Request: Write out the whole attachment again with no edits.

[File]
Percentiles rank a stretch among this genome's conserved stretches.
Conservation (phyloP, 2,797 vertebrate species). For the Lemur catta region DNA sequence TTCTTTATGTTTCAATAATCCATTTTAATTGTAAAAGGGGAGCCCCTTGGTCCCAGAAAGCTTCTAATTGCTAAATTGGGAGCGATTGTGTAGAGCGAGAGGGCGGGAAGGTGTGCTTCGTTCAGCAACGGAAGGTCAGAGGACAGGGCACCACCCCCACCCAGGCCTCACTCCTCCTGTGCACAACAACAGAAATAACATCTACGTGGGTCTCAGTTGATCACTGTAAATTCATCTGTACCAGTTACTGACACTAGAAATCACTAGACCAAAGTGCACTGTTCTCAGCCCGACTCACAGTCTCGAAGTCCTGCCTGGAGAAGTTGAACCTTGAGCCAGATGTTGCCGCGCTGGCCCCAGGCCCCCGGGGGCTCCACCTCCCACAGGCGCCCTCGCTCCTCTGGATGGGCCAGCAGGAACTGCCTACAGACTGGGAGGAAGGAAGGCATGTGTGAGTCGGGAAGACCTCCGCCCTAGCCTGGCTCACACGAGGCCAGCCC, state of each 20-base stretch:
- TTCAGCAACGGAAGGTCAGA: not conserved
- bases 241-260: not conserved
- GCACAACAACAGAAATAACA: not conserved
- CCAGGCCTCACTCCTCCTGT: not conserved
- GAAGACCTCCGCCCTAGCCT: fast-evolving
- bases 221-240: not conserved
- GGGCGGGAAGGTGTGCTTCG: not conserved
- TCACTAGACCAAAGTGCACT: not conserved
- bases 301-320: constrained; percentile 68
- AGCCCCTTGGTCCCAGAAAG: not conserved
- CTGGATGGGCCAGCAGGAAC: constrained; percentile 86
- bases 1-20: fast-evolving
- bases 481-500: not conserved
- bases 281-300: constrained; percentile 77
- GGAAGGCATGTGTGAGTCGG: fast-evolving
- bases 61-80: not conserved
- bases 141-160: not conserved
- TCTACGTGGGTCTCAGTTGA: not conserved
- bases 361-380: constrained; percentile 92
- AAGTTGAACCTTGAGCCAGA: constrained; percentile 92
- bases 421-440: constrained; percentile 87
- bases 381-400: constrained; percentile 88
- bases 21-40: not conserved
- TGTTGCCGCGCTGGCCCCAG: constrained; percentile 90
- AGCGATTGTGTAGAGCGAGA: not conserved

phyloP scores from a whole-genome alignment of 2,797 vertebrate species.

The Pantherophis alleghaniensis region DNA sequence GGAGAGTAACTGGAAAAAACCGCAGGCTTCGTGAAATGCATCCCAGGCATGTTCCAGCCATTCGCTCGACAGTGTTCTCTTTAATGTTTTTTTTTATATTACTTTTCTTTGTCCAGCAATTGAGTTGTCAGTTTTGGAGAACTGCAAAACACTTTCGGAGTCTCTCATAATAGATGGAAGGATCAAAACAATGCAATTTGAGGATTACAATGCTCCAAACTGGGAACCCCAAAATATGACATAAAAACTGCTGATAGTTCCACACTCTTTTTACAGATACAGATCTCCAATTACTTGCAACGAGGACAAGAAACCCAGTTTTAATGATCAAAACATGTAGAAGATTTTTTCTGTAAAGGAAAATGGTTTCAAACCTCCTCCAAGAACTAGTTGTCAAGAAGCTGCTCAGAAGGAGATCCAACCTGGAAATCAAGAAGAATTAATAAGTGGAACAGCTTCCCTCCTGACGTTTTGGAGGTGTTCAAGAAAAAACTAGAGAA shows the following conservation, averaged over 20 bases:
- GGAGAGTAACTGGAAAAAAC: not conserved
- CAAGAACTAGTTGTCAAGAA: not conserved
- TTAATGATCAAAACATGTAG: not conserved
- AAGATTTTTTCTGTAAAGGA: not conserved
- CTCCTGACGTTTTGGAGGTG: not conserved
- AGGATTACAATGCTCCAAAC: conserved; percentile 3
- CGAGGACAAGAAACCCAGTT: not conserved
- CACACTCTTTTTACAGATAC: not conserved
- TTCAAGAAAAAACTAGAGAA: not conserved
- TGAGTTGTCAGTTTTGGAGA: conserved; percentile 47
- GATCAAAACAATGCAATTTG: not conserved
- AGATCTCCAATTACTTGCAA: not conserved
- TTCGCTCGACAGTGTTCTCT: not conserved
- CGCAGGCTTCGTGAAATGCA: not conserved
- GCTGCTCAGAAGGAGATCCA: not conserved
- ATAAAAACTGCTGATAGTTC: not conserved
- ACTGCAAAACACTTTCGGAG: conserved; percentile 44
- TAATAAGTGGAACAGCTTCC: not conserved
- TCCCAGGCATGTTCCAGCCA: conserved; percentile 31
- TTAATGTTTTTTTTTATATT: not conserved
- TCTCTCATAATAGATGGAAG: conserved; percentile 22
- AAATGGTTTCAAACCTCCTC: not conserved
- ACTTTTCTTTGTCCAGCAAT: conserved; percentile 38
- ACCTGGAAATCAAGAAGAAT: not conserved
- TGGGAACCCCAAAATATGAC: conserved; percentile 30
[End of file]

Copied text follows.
Percentiles rank a stretch among this genome's conserved stretches.
Conservation (phyloP, 2,797 vertebrate species). For the Lemur catta region DNA sequence TTCTTTATGTTTCAATAATCCATTTTAATTGTAAAAGGGGAGCCCCTTGGTCCCAGAAAGCTTCTAATTGCTAAATTGGGAGCGATTGTGTAGAGCGAGAGGGCGGGAAGGTGTGCTTCGTTCAGCAACGGAAGGTCAGAGGACAGGGCACCACCCCCACCCAGGCCTCACTCCTCCTGTGCACAACAACAGAAATAACATCTACGTGGGTCTCAGTTGATCACTGTAAATTCATCTGTACCAGTTACTGACACTAGAAATCACTAGACCAAAGTGCACTGTTCTCAGCCCGACTCACAGTCTCGAAGTCCTGCCTGGAGAAGTTGAACCTTGAGCCAGATGTTGCCGCGCTGGCCCCAGGCCCCCGGGGGCTCCACCTCCCACAGGCGCCCTCGCTCCTCTGGATGGGCCAGCAGGAACTGCCTACAGACTGGGAGGAAGGAAGGCATGTGTGAGTCGGGAAGACCTCCGCCCTAGCCTGGCTCACACGAGGCCAGCCC, state of each 20-base stretch:
- TTCAGCAACGGAAGGTCAGA: not conserved
- bases 241-260: not conserved
- GCACAACAACAGAAATAACA: not conserved
- CCAGGCCTCACTCCTCCTGT: not conserved
- GAAGACCTCCGCCCTAGCCT: fast-evolving
- bases 221-240: not conserved
- GGGCGGGAAGGTGTGCTTCG: not conserved
- TCACTAGACCAAAGTGCACT: not conserved
- bases 301-320: constrained; percentile 68
- AGCCCCTTGGTCCCAGAAAG: not conserved
- CTGGATGGGCCAGCAGGAAC: constrained; percentile 86
- bases 1-20: fast-evolving
- bases 481-500: not conserved
- bases 281-300: constrained; percentile 77
- GGAAGGCATGTGTGAGTCGG: fast-evolving
- bases 61-80: not conserved
- bases 141-160: not conserved
- TCTACGTGGGTCTCAGTTGA: not conserved
- bases 361-380: constrained; percentile 92
- AAGTTGAACCTTGAGCCAGA: constrained; percentile 92
- bases 421-440: constrained; percentile 87
- bases 381-400: constrained; percentile 88
- bases 21-40: not conserved
- TGTTGCCGCGCTGGCCCCAG: constrained; percentile 90
- AGCGATTGTGTAGAGCGAGA: not conserved

phyloP scores from a whole-genome alignment of 2,797 vertebrate species.

The Pantherophis alleghaniensis region DNA sequence GGAGAGTAACTGGAAAAAACCGCAGGCTTCGTGAAATGCATCCCAGGCATGTTCCAGCCATTCGCTCGACAGTGTTCTCTTTAATGTTTTTTTTTATATTACTTTTCTTTGTCCAGCAATTGAGTTGTCAGTTTTGGAGAACTGCAAAACACTTTCGGAGTCTCTCATAATAGATGGAAGGATCAAAACAATGCAATTTGAGGATTACAATGCTCCAAACTGGGAACCCCAAAATATGACATAAAAACTGCTGATAGTTCCACACTCTTTTTACAGATACAGATCTCCAATTACTTGCAACGAGGACAAGAAACCCAGTTTTAATGATCAAAACATGTAGAAGATTTTTTCTGTAAAGGAAAATGGTTTCAAACCTCCTCCAAGAACTAGTTGTCAAGAAGCTGCTCAGAAGGAGATCCAACCTGGAAATCAAGAAGAATTAATAAGTGGAACAGCTTCCCTCCTGACGTTTTGGAGGTGTTCAAGAAAAAACTAGAGAA shows the following conservation, averaged over 20 bases:
- GGAGAGTAACTGGAAAAAAC: not conserved
- CAAGAACTAGTTGTCAAGAA: not conserved
- TTAATGATCAAAACATGTAG: not conserved
- AAGATTTTTTCTGTAAAGGA: not conserved
- CTCCTGACGTTTTGGAGGTG: not conserved
- AGGATTACAATGCTCCAAAC: conserved; percentile 3
- CGAGGACAAGAAACCCAGTT: not conserved
- CACACTCTTTTTACAGATAC: not conserved
- TTCAAGAAAAAACTAGAGAA: not conserved
- TGAGTTGTCAGTTTTGGAGA: conserved; percentile 47
- GATCAAAACAATGCAATTTG: not conserved
- AGATCTCCAATTACTTGCAA: not conserved
- TTCGCTCGACAGTGTTCTCT: not conserved
- CGCAGGCTTCGTGAAATGCA: not conserved
- GCTGCTCAGAAGGAGATCCA: not conserved
- ATAAAAACTGCTGATAGTTC: not conserved
- ACTGCAAAACACTTTCGGAG: conserved; percentile 44
- TAATAAGTGGAACAGCTTCC: not conserved
- TCCCAGGCATGTTCCAGCCA: conserved; percentile 31
- TTAATGTTTTTTTTTATATT: not conserved
- TCTCTCATAATAGATGGAAG: conserved; percentile 22
- AAATGGTTTCAAACCTCCTC: not conserved
- ACTTTTCTTTGTCCAGCAAT: conserved; percentile 38
- ACCTGGAAATCAAGAAGAAT: not conserved
- TGGGAACCCCAAAATATGAC: conserved; percentile 30